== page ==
Since 1949, information on rickettsial diseases in the People's Republic of china has been virtually nonexistent in the West. This is the first comprehensive review of the ecology and epidemiology of Chinese rickettsial diseases to be published outside the People's Republic. At least five rickettsioses exist in china: scrub typhus, murine typhus, epidemic typhus, q fever, and one or more spotted fever-group (SFG) rickettsioses. Although epidemic typhus has been controlled and scrub typhus has abated in many areas, murine typhus, q fever, and SFG rickettsiosis are important public health problems. Serologic surveys indicate high prevalences of antibodies to coxiella burnetii, rickettsia tsutsugamushi, and SFG rickettsiae in some regions; these rickettsiae have been isolated from humans, arthropods, and animals. doxycycline has emerged as the best treatment for murine typhus, epidemic typhus, and scrub typhus. china offers both opportunities and challenges for the investigation and alleviation of the problems of rickettsial diseases.
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7/11. q fever. A call to heighten our index of suspicion.

    The prevalence of q fever infection is probably underestimated. In michigan, the first two reported human cases of q fever occurred in 1984. The case-patients lived in adjacent, rural counties and had multiple exposures to goats. We conducted a serosurvey of goat owners and a reference population to compare the prevalence of q fever antibodies in the two-county area. Goat owners were almost three times more likely to be seropositive with q fever antibodies than the reference population (43% vs 15%). Among goat owners, individual and household seropositivity prevalences were positively correlated with the number of goats, the number of positive goats, and the number of goat births on the farm. q fever should be considered more often in the differential diagnosis of patients with compatible illness, especially those with frequent animal contact.
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8/11. An unexpected q fever endocarditis. Report of a case.

    A man with blood culture negative endocarditis since 1983 received in October 1984 a mitral valve bioprosthesis. Reintervention in April 1985 was performed because of a paravalvular leak. In September 1985, mitral insufficiency reappeared and high-titer phase II q fever antibody was detected, which has since then persisted with concomitant high-titers of phase I antibody. In serum from 1983, phase II antibody was detected on reexamination in September 1985. For unexplained reasons this antibody had not been detected in 1983. The patient has since September 1985 been successfully treated with doxycycline. The current literature is reviewed. q fever endocarditis should be considered also in belgium in culture negative endocarditis even in persons with no previous history of valvular disease and no known exposure to animals or unpasteurized dairy products. Quality of viral reagents and diagnosis present sometimes a challenge.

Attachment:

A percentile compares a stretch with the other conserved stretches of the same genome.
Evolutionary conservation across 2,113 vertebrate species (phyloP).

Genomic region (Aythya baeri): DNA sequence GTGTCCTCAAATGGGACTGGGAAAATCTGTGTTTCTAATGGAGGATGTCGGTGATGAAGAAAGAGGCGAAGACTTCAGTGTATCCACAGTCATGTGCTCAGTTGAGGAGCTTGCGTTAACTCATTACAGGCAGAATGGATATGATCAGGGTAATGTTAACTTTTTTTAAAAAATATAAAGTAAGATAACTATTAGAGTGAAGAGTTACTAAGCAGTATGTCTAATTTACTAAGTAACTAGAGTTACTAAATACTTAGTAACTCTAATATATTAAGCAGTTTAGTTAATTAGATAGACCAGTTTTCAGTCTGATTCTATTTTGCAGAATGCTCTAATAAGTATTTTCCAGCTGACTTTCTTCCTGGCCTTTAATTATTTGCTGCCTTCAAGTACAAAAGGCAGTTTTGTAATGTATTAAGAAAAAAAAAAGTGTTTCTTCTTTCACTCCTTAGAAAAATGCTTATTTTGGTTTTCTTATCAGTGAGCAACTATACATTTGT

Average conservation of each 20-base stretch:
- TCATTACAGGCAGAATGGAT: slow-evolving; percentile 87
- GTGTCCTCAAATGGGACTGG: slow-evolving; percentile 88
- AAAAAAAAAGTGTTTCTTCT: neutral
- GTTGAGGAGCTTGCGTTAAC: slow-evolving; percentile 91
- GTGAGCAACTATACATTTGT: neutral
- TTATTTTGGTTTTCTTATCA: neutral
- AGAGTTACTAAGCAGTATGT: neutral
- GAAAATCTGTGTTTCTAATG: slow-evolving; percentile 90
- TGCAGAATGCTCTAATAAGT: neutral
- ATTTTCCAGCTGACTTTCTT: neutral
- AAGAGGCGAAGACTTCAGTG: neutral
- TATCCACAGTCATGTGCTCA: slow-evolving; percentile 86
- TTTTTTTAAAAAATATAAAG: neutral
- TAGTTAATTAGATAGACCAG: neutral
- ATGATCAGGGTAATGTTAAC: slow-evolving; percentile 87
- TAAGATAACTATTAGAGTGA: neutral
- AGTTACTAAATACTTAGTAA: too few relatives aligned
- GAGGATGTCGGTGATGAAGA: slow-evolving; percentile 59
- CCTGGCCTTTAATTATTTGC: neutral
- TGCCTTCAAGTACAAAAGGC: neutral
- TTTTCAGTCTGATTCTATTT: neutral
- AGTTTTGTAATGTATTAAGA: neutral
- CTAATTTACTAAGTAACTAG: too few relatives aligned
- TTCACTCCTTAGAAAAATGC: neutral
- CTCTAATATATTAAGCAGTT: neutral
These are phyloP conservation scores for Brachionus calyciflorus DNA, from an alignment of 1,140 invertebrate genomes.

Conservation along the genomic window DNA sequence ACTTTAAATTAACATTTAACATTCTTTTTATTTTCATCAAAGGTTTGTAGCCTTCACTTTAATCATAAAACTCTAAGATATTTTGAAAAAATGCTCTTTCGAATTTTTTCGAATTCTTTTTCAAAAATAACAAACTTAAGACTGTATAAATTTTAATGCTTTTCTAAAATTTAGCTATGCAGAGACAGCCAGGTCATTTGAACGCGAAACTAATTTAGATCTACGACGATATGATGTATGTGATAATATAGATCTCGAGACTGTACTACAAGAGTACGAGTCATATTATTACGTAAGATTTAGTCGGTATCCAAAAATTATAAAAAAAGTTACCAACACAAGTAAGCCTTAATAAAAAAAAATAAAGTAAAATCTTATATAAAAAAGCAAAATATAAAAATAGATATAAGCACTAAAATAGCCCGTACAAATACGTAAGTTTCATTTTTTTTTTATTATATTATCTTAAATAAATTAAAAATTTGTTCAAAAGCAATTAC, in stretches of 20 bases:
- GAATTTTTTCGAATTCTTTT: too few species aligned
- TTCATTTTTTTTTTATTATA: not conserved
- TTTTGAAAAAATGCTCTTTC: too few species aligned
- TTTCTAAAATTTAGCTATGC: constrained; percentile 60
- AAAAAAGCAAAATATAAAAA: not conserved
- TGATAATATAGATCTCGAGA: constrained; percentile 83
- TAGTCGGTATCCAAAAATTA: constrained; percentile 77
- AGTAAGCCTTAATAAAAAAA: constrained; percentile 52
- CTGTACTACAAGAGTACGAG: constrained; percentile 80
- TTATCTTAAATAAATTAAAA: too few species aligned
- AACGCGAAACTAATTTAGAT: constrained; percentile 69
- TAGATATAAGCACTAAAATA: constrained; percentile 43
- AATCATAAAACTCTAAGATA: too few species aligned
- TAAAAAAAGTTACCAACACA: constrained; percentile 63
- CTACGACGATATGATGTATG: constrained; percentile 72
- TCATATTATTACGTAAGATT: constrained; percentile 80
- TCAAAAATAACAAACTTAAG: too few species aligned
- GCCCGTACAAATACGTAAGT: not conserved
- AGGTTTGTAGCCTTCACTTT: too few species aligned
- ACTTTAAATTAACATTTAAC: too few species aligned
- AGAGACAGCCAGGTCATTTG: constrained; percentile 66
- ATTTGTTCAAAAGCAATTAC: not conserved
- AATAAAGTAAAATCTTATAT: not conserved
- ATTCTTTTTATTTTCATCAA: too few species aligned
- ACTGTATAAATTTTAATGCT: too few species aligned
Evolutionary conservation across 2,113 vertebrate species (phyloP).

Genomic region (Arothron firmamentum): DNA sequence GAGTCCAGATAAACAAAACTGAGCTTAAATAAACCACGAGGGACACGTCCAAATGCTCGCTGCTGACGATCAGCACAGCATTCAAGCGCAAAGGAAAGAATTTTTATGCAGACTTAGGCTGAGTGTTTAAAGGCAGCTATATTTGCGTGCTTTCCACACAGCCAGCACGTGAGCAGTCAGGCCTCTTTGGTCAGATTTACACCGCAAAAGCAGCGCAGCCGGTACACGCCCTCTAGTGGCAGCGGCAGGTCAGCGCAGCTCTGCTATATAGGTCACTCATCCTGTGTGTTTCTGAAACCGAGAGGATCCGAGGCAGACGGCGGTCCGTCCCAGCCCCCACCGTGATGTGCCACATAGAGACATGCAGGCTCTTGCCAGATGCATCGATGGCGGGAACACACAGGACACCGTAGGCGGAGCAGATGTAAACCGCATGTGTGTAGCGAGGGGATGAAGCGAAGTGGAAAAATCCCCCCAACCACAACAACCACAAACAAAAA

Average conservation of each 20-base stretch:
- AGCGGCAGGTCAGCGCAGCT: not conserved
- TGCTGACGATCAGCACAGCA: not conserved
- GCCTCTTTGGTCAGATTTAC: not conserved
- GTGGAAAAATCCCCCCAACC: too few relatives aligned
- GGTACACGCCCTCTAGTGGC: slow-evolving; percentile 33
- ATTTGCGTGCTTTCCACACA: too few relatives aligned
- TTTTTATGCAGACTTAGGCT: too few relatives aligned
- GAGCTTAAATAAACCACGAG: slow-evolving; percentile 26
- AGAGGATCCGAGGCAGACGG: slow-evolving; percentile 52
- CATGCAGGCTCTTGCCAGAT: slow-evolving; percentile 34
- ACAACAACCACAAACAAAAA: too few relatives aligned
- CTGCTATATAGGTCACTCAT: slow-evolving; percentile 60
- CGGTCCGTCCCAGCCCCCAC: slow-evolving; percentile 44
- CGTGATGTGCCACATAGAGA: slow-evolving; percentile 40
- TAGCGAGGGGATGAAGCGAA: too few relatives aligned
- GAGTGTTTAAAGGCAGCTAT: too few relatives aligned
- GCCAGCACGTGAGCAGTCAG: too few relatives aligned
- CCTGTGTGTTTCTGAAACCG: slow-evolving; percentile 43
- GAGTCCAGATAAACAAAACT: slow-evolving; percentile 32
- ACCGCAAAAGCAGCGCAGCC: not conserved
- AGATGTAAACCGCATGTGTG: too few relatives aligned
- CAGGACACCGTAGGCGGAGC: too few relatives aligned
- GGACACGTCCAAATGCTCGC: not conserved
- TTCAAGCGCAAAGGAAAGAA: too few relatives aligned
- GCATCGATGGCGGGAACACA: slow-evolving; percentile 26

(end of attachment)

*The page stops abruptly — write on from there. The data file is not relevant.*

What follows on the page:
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9/11. A fatal case of q fever hepatitis in a child.

    A two-year-old boy of Arabic extraction presented with progressive jaundice and prolonged pyrexia. Both IgM and IgG immunofluorescent antibody titers for q fever were 1:1280. Two goats and one cow of the domestic animals owned by the family also had positive antibody titers against q fever. In spite of antibiotic treatment with tetracyclines and chloramphenicol, the hepatic involvement progressed gradually. On the twentieth day of admission the child succumbed from hepatic failure. This child presents a rare case of fatal hepatic failure due to q fever.
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10/11. q fever in maritime canada.

    Only nine cases of q fever were recorded in canada in the 20 years prior to 1978. In the 18 months from August 1979 to January 1981 the disease was diagnosed serologically in six patients from the Maritime provinces. All were epidemiologically unrelated and none had been exposed to animals. Five had pneumonia and one had chronic q fever with probable prosthetic valve endocarditis. Three of the five pneumonia patients presented with signs and symptoms of an acute lower respiratory tract infection and were indistinguishable clinically from other patients with atypical pneumonias. The other two with pneumonia presented with nonresolving pulmonary infiltrates and complained of decreased energy. Four of the five pneumonia patients responded well to treatment with erythromycin; the fifth required two courses of tetracycline. The patient with chronic q fever had a large amount of cryoglobulins in his serum and evidence of immune complex disease. These cases indicate that q fever should be considered as a possible cause of atypical pneumonia in canada.